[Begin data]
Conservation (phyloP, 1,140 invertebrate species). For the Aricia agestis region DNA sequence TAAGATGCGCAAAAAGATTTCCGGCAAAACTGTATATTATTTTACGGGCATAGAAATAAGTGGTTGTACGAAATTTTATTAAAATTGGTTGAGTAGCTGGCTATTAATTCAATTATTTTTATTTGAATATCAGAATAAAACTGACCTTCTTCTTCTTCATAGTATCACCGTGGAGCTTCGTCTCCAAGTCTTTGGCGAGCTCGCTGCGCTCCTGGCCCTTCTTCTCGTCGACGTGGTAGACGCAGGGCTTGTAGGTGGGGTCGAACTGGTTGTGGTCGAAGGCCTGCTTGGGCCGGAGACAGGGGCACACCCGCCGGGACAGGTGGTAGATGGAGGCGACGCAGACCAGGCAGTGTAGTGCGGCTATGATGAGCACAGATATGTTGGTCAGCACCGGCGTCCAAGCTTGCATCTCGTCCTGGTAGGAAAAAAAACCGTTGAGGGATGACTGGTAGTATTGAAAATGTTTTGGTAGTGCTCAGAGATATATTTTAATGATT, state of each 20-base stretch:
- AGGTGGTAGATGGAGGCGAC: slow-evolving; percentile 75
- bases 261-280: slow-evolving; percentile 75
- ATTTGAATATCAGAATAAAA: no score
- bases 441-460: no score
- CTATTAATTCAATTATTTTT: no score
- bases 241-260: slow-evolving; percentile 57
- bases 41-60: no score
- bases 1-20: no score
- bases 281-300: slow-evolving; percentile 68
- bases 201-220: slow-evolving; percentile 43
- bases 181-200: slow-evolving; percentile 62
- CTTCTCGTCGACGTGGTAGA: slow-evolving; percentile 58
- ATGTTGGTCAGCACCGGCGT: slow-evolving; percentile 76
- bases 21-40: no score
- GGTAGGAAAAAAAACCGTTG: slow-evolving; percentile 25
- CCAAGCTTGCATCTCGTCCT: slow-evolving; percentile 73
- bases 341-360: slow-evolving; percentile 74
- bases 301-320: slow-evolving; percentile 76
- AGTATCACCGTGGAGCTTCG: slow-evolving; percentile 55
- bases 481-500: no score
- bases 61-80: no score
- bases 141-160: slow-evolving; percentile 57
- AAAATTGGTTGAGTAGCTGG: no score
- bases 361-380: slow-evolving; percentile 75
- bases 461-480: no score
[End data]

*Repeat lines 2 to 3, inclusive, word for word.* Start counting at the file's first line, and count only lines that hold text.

- AGGTGGTAGATGGAGGCGAC: slow-evolving; percentile 75
- bases 261-280: slow-evolving; percentile 75